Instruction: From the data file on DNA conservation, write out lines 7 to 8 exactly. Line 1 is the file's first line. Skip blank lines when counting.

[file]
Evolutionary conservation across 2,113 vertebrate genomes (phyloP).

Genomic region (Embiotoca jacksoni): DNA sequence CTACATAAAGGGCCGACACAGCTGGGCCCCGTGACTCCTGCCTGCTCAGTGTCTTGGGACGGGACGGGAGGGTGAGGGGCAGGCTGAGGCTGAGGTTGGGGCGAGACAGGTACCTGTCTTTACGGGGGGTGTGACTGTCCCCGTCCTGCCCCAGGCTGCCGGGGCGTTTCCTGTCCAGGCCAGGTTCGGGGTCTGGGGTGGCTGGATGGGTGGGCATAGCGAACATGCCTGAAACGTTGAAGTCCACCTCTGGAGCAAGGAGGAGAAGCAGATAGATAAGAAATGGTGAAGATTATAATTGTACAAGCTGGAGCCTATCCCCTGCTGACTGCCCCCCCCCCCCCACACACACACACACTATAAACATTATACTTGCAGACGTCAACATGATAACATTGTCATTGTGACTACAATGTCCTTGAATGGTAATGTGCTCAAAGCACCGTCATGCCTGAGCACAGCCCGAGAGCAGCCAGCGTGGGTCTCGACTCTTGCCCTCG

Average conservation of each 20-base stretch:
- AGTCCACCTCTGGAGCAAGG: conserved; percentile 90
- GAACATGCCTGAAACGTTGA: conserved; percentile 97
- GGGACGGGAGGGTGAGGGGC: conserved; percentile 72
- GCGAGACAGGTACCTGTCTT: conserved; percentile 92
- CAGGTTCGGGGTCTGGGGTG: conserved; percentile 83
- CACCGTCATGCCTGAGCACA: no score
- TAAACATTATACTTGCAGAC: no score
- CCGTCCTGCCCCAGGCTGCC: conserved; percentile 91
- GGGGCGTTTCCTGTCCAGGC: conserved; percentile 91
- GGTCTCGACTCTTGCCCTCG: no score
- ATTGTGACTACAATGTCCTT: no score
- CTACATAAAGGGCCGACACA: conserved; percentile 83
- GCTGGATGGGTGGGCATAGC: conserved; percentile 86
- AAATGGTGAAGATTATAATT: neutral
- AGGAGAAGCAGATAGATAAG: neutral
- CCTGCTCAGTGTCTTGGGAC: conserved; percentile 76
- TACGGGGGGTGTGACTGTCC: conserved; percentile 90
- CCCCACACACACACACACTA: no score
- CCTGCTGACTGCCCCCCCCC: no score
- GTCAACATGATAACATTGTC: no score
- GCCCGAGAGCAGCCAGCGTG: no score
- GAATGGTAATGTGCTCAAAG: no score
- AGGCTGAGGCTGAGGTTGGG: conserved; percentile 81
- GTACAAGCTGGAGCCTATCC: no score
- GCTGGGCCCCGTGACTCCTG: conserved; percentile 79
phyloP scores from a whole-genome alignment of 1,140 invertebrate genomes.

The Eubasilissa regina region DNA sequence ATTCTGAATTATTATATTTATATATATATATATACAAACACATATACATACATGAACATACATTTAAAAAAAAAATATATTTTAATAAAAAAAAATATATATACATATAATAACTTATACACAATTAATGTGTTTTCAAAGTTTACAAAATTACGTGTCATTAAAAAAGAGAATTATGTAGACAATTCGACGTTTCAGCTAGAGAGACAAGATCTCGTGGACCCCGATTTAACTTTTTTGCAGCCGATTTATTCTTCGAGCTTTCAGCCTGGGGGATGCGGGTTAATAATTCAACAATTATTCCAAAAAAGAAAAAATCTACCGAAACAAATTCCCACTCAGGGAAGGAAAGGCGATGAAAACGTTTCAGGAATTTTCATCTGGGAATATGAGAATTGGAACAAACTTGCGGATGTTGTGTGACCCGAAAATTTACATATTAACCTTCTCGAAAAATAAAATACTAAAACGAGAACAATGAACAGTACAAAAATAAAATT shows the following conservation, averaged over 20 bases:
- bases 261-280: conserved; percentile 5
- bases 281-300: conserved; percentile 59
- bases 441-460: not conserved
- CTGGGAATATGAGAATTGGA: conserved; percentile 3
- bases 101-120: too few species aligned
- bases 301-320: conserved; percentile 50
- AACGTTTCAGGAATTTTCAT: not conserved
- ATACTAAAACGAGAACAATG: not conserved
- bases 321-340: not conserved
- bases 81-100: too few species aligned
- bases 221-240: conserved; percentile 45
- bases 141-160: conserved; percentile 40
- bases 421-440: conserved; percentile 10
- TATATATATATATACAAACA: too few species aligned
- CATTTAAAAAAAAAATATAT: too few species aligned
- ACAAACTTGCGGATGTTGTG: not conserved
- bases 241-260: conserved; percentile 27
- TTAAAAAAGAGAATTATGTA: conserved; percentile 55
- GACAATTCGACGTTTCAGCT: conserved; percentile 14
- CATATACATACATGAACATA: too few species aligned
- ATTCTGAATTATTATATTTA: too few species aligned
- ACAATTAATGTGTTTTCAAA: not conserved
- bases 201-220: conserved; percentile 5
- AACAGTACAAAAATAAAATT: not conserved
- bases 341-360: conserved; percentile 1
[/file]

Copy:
- GCGAGACAGGTACCTGTCTT: conserved; percentile 92
- CAGGTTCGGGGTCTGGGGTG: conserved; percentile 83